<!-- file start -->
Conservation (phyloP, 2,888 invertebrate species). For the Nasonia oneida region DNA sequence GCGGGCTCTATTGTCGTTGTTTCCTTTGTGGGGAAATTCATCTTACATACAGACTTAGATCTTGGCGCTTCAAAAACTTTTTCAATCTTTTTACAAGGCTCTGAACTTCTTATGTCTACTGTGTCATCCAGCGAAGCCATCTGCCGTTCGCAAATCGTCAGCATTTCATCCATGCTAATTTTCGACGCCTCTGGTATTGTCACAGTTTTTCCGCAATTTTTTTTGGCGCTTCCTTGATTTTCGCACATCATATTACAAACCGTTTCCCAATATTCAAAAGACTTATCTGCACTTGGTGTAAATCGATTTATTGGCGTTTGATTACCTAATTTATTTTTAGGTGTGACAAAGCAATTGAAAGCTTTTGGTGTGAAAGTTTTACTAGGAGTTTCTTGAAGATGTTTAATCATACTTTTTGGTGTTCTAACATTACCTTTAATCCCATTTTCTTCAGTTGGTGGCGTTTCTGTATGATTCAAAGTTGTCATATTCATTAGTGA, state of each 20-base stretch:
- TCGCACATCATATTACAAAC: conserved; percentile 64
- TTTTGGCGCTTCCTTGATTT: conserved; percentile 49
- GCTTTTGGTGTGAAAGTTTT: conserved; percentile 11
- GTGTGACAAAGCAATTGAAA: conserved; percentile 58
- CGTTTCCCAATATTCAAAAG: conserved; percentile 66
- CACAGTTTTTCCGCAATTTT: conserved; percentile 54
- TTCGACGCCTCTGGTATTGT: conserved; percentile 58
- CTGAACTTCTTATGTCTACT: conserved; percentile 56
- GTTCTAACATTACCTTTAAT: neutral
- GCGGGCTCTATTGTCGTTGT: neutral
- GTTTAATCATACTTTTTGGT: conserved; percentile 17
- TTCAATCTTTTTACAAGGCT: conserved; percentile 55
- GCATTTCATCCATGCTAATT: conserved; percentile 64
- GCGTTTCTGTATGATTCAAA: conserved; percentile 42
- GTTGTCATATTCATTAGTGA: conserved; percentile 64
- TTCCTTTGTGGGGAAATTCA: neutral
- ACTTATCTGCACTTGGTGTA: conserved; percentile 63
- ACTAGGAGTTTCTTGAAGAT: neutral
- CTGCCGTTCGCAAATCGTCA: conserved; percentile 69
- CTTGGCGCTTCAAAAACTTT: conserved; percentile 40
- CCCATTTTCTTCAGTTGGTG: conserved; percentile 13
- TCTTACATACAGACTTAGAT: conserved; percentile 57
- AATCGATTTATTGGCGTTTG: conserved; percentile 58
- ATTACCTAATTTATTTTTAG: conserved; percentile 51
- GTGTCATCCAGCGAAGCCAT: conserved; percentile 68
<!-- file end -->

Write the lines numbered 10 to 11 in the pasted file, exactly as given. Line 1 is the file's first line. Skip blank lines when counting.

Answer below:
- GTTCTAACATTACCTTTAAT: neutral
- GCGGGCTCTATTGTCGTTGT: neutral